February is American Heart Month, and throughout the 29 days of this month (yes, it’s a leap year) we will be promoting awareness and how to reduce your risk of developing heart-related illness and diseases.
Heart disease is the leading cause of death among women, men, and many racial and ethnic groups in the United States, according to the Centers for Disease Control and Prevention. You can reduce your chances of developing heart disease through a balanced, healthy daily diet and exercise routine.
Let’s start with fitting in regular exercise. Adults need about 150 minutes per week of moderate-intensity physical activity, or 75 minutes per week of high-intensity activity. Any kind of moving counts towards that goal. If you’re starting a brand new exercise routine, start small, choose an activity that you like, and build on it each week. Getting the recommended amount of exercise isn’t boring when you get creative!
Here are a few activities that play a big role in prevention:
A 10-minute brisk walk or even walking in place three times a day gets your heart rate up. Challenge yourself as this routine gets easier. Try walking faster, for longer, or go on a light jog!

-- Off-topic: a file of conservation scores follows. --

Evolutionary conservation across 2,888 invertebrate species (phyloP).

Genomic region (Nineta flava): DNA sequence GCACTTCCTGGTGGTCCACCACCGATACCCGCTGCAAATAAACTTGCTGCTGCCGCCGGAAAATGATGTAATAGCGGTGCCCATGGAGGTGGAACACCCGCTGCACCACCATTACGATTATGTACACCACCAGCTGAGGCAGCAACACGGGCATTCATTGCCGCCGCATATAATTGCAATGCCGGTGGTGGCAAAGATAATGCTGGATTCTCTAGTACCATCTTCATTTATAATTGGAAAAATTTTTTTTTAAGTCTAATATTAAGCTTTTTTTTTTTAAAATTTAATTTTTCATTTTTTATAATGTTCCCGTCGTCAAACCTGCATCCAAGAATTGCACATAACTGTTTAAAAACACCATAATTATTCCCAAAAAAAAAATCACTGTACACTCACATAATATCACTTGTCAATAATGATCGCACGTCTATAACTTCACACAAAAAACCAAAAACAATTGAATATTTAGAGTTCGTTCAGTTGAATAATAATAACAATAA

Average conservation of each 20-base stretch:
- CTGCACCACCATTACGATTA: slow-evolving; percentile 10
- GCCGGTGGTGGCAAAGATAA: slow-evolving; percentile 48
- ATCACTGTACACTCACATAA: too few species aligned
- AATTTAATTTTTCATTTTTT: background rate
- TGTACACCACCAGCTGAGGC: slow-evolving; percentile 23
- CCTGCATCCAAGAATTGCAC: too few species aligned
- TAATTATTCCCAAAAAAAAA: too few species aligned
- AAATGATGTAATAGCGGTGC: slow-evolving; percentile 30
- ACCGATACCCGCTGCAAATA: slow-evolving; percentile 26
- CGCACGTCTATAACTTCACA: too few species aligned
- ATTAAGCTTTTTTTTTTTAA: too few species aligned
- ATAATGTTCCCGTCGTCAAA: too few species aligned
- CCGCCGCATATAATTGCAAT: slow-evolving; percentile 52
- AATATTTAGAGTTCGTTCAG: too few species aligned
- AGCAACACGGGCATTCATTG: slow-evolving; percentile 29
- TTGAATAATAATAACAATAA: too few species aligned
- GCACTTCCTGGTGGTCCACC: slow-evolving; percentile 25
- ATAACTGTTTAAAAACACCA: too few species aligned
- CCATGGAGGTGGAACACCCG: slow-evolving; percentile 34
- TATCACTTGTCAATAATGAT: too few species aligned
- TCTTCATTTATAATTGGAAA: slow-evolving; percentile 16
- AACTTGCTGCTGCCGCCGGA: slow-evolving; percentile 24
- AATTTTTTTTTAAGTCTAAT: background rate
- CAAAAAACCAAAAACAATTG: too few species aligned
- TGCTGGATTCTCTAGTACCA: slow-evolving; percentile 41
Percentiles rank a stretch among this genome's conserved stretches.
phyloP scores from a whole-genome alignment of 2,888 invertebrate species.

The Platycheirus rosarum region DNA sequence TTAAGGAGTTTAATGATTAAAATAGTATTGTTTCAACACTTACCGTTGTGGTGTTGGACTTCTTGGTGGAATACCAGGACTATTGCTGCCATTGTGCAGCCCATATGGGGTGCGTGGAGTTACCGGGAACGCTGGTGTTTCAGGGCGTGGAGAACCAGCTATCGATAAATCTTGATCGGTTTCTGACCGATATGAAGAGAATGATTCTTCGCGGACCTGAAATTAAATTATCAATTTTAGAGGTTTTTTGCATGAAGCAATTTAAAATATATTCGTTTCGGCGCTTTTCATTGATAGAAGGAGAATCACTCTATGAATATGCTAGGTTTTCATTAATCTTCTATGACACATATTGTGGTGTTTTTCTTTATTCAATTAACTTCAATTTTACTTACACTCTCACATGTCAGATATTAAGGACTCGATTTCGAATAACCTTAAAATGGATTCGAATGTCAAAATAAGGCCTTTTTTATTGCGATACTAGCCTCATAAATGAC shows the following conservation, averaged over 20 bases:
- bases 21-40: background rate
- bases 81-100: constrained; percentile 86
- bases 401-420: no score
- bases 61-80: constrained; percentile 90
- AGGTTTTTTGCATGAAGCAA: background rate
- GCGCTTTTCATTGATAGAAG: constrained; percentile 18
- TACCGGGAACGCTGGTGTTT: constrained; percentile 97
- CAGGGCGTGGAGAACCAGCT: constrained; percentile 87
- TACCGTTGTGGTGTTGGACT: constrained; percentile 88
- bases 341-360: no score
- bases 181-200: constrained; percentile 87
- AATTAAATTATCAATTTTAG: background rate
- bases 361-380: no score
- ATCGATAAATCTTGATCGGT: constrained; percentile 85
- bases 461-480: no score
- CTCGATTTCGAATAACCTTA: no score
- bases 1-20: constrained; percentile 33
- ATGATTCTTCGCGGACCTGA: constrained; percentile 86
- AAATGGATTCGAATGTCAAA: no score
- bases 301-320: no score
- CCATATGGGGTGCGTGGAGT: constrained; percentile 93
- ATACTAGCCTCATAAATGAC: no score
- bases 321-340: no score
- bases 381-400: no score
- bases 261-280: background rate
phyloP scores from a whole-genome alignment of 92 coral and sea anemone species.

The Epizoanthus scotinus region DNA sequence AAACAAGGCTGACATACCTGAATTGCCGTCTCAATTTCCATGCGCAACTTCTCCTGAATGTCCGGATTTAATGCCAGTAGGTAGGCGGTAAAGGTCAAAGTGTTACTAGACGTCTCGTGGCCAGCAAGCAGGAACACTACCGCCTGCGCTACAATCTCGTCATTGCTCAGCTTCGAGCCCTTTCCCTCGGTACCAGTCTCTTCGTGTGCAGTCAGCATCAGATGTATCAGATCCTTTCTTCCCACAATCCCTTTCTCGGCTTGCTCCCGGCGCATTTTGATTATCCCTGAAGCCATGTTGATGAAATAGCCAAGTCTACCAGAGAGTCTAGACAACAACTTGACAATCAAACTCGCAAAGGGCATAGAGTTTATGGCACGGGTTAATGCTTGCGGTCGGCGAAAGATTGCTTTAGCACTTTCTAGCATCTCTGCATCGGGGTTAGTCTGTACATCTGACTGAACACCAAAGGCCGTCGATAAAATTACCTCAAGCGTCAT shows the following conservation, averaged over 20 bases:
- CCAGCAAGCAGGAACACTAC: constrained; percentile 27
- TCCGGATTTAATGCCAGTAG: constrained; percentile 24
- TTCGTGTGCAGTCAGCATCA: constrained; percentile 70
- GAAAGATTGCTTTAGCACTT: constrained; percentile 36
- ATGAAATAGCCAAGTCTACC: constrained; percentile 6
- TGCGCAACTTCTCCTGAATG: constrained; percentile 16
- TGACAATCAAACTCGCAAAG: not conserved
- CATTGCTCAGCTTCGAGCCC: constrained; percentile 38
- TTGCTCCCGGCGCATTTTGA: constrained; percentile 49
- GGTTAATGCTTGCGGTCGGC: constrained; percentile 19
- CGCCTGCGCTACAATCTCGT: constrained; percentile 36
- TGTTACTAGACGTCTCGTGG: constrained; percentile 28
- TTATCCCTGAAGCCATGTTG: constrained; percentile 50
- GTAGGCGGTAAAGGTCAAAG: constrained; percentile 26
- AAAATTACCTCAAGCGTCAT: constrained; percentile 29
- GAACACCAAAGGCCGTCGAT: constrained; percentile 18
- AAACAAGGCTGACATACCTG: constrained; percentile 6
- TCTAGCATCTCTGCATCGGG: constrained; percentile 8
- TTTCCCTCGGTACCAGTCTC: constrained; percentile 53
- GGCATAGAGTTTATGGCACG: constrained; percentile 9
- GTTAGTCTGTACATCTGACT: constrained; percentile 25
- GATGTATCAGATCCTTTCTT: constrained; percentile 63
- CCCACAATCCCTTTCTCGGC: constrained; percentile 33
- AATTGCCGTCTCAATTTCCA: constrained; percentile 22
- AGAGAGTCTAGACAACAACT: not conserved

If you’ve been sedentary or want to pump up your workouts, gradually improve strength with moderate weight lifting and balance exercises. Not sure where to start? Try these exercises that use your body weight as resistance.
If you love to dance, turn up your radio and have a 20-minute dance party to get your heart pumping.
Yes, an afternoon spent in your vegetable garden or tending to your flowers is great for reducing the risk of developing heart disease! Getting fresh air certainly doesn’t hurt, either.
The most important point to remember is that any activity that gets the blood flowing is beneficial for heart health. The less you sit and the more you move, the more you show your heart some love!
Friday, February 7 is the American Heart Association National Wear Red Day. The day is dedicated to increasing awareness for women’s heart health. Pull out your favorite red shirt or dress and wear it in support of mothers, sisters, daughters, and friends who have been impacted by heart disease.